As it turned out, though, in less than two years Karin became both my colleague and my supervisor. This situation came about because, in the wake of the 9/11 catastrophe in 2001, I was persuaded to take a staff position with JANM. The person who did the persuading was Lloyd Inui. Knowing that I was on the precipice of entering the early retirement program at California State University, Fullerton (CSUF), whereby I would maintain a half-time assignment with the History Department for the next five years before full retirement, Lloyd recommended that I use my free time to join forces with him at JANM, where he had been working since his early 1990s retirement as chair of California State University, Long Beach’s Asian and Asian American Studies Department. Since I had enjoyed a fruitful working relationship with JANM for many years in my dual capacity as director of the CSUF Oral History Program and its Japanese American Project, I readily accepted Lloyd’s offer. Accordingly, he told me that I would be enfolded into the museum’s Curatorial Department and, like him, report to its very talented and dedicated leader, Karin Higa, for whom he professed the highest regard and affection.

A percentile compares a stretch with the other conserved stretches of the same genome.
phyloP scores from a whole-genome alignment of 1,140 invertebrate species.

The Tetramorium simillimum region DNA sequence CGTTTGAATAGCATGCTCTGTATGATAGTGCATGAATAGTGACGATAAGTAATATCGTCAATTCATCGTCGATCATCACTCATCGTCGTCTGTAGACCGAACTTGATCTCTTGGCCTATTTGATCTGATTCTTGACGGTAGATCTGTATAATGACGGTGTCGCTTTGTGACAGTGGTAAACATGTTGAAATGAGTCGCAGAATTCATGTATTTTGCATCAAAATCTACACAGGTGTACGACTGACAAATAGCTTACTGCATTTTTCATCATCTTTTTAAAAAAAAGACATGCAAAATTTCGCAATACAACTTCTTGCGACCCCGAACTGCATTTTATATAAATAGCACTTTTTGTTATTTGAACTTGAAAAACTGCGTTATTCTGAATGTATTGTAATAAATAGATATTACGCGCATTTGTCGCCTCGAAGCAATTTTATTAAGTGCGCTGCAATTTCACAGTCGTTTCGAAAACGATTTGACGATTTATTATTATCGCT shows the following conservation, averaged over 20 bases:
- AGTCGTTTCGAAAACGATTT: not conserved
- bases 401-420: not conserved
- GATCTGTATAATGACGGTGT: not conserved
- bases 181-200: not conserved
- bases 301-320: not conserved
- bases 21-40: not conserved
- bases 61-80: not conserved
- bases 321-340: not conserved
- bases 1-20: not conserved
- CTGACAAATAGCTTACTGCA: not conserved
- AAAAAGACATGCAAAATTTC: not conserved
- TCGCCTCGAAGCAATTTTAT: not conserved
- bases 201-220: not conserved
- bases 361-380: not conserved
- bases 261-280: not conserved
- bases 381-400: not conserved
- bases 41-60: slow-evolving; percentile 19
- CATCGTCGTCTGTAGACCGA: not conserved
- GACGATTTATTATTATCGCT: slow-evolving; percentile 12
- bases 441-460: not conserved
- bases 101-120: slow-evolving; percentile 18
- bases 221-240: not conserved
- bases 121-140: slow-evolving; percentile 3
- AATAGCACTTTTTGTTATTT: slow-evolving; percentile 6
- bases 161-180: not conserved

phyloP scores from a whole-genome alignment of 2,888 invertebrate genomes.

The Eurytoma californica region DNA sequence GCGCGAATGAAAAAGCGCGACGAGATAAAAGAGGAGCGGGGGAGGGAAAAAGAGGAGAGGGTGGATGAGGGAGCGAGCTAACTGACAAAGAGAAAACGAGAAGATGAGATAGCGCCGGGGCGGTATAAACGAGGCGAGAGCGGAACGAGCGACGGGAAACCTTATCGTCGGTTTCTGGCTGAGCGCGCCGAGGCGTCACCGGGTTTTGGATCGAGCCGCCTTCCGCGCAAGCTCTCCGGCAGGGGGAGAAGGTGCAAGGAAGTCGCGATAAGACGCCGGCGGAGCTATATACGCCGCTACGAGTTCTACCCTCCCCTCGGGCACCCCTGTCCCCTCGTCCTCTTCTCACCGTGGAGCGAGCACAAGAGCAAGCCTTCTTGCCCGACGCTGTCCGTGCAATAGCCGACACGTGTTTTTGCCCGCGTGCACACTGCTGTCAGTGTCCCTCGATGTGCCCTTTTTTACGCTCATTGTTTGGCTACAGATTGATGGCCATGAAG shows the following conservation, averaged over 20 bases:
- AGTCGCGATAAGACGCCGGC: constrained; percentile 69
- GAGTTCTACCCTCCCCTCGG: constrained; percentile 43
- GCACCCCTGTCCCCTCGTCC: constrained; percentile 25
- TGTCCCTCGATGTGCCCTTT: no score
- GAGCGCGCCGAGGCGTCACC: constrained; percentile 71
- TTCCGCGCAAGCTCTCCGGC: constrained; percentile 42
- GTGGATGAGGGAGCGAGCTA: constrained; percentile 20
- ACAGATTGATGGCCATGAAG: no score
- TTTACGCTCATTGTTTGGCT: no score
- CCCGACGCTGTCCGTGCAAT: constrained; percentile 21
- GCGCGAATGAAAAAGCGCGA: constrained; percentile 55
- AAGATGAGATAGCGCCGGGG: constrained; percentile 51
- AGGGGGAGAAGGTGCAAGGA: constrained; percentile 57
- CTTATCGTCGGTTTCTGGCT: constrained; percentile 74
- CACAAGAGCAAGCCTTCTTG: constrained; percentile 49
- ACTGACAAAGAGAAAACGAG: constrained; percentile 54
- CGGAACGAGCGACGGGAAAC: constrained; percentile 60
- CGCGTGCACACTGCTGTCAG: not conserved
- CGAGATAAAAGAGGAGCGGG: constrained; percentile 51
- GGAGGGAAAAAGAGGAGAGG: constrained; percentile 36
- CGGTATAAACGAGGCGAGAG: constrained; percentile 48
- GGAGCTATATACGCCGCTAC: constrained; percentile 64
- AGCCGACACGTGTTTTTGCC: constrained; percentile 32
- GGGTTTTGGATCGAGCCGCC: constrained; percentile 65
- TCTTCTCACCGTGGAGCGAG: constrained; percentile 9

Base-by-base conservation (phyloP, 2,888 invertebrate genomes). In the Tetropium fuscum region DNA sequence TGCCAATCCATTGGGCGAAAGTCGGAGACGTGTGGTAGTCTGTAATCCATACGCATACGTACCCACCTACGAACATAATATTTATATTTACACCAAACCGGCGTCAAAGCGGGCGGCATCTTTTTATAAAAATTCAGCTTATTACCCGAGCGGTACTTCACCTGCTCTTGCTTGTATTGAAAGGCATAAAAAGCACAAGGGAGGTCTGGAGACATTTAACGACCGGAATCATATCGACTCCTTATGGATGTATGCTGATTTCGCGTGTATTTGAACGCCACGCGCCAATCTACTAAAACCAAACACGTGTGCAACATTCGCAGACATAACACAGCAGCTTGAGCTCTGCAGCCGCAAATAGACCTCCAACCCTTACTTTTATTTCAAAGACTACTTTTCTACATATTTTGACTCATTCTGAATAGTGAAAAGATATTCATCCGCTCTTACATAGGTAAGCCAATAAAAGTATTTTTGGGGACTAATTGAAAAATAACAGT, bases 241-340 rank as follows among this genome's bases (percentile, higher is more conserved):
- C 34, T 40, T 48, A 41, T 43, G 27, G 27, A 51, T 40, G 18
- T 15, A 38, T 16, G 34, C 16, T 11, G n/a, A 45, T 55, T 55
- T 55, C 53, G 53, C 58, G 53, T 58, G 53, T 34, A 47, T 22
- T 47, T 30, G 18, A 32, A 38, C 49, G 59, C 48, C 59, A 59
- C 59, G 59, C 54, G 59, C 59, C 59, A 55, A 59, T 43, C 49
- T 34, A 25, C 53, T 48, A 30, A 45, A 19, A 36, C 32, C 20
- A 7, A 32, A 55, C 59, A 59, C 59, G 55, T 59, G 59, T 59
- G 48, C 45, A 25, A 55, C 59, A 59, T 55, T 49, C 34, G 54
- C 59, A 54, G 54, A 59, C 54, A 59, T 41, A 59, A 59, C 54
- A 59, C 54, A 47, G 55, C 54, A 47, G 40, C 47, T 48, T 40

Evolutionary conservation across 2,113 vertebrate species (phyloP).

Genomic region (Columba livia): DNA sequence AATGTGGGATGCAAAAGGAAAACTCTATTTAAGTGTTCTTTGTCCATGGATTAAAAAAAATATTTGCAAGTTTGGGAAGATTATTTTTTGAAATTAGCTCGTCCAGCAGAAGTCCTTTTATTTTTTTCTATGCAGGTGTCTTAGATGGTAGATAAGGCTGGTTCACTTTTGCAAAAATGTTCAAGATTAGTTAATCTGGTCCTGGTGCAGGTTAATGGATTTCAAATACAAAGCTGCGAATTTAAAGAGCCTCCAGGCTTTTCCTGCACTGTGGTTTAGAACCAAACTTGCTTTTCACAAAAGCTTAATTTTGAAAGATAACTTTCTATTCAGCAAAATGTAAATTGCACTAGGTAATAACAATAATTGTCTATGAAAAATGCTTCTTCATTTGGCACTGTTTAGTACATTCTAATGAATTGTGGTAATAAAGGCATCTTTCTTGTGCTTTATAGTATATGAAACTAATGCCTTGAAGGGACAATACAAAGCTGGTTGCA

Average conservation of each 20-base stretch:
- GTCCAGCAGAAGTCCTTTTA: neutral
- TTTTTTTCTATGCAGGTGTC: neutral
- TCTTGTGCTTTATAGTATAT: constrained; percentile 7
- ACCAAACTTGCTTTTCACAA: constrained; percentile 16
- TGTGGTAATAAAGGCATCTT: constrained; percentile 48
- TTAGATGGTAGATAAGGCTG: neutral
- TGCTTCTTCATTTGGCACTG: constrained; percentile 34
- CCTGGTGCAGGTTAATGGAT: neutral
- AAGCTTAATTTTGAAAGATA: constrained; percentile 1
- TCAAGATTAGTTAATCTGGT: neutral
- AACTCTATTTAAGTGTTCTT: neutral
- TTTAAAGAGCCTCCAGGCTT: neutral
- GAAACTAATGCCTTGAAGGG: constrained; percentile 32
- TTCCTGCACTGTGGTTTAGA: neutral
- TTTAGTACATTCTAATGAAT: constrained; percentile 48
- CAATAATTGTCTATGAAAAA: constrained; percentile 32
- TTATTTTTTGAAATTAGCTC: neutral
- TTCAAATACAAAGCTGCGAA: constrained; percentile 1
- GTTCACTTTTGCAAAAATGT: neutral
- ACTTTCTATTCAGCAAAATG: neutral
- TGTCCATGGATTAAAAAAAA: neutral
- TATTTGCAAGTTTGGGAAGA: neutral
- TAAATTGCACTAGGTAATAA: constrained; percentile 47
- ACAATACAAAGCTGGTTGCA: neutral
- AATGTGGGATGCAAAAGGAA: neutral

When I showed up for my first day of work at JANM, Karin (then 35) invited me (then 63) into her office and greeted me, metaphorically speaking, with open arms. She somewhat hesitatingly explained the terms of my salary, which I found surprisingly generous, saying that she was a bit embarrassed to be offering me such a comparatively modest compensation for my services. She also told me that she had decided upon a job title for me, Senior Historian, and asked whether that met with my approval. “Well,” I said, “it makes me sound so old.” Without specifically saying so, she then intimated that her intention had been to assign me a rank befitting my background in the field of Japanese American studies, not to cast aspersions on my advanced age. She thereafter walked me around the department’s work space, warmly introduced me to the other staff members, and then showed me my personal work station. I came away from this orientation experience with an encouragingly revised estimate of Karin’s personality.